Despite the onus of being parceled up and sold off to Time Warner Cable and Comcast, Adelphia has forged ahead this year with its digital simulcast plans.
Basil Badawiyeh, Adelphia's manager of advanced video engineering and development, said Adelphia will be in eight to 10 markets, which represent 5 million homes passed, by the end of the year.
"As part of migrating to the digital domain, we're using a couple of things," Badawiyeh said. "One of them is called open-loop encoders, and the other is closed-loop encoders. The difference between the two is that the open-loop encoder is usually a single task, analog on one side, or baseband, and MPEG-2 on the other side. It's a one-pass type device that converts things into the MPEG-2 domain."
"For the closed-loop encoders, we have multiples of them, in general 14, and they're interconnected into a single statistical multiplexer, which makes up the closed-loop encoding solution. The advantage of that solution is that you have certain settings for how you want particular analog content encoded. When the encoders do their job, MPEG-2 comes out on the output side that goes into the statistical multiplexer."
At the next stage, the statistical multiplexer looks at the video bit rates and the complexity in all 14 encoders and compares them against each other. If there is one piece of content that can get by with fewer bits, the statistical multiplexer robs those bits and gives them to a piece of content that needs more. Then the statistical multiplexer gives that information back to the encoders, which then re-encode the content based on the new information.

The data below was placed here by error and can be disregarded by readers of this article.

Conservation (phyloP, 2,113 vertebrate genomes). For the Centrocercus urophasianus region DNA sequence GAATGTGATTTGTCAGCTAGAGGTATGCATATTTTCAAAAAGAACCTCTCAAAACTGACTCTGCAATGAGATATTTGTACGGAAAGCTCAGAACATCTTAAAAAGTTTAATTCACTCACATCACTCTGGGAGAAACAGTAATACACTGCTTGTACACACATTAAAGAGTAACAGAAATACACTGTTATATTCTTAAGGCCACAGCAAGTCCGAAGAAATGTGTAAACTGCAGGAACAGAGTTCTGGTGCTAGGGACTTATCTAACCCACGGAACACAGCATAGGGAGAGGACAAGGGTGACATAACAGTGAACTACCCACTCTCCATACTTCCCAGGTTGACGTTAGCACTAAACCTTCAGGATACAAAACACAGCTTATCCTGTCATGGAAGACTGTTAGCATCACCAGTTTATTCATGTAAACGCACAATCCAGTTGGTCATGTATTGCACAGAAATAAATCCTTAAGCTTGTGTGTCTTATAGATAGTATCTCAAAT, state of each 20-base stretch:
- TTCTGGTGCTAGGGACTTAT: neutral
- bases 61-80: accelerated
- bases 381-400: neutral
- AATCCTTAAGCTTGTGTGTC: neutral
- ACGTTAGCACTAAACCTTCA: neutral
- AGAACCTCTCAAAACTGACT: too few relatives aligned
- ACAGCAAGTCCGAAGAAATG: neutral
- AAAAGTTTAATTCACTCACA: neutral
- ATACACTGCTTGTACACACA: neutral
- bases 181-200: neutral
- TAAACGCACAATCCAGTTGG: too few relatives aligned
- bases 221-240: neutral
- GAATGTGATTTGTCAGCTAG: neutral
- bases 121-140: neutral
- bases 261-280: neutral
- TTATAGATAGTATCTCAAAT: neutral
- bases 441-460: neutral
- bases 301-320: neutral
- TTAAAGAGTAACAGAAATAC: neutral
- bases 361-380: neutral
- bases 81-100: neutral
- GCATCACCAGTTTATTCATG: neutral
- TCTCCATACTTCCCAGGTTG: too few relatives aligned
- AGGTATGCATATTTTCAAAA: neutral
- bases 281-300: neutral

"The output of this entire process is a very efficient 14 or 16 services on a QAM-256 multiplex," Badawiyeh said. "That's how we gain efficiency on bandwidth, as well as a lot of video quality improvements with the better front end processing that is associated with these encoders and that system."
Adelphia slated its over-the-air core channelsthe most watched channels such as CBS, NBC, etc.to go through the closed loop solutions.
Adelphia uses Harmonic, Motorola, EGT and Scientific-Atlanta for its encoders, and Terayon and BigBand for the statistical multiplexers. RGB Networks and VCom are the decoder vendors.
"We wanted to make sure we got out of the gate with the best video quality possible on those channels," Badawiyeh said. "As far as numbers, we have about 28 services in each of our five regions. In Los Angeles, we have four super headends, two primaries and two secondaries, so we have set of 28 in two locations because we're running things in a redundant configuration."
Tracking video content
Adelphia has large regional transport rings in each of its five regions that are Gigabit Ethernet-based, and currently it's in the process of attempting to identity the video quality of a piece of video content as it runs from the East Coast to the West Coast.
"The reason this is attractive to us is because we don't want to have to go in and encode a common piece of content five different times," Badawiyeh said. "If it's common across everyone, then we can further augment it based on that specific region's needs. We can encode it once and then ship it across our backbone network, which covers the East Coast to the West Coast.
"It's a lot cheaper and it allows us to eliminate a lot of redundant hardware. It's easer to manage because we have centralization in a way we haven't had before."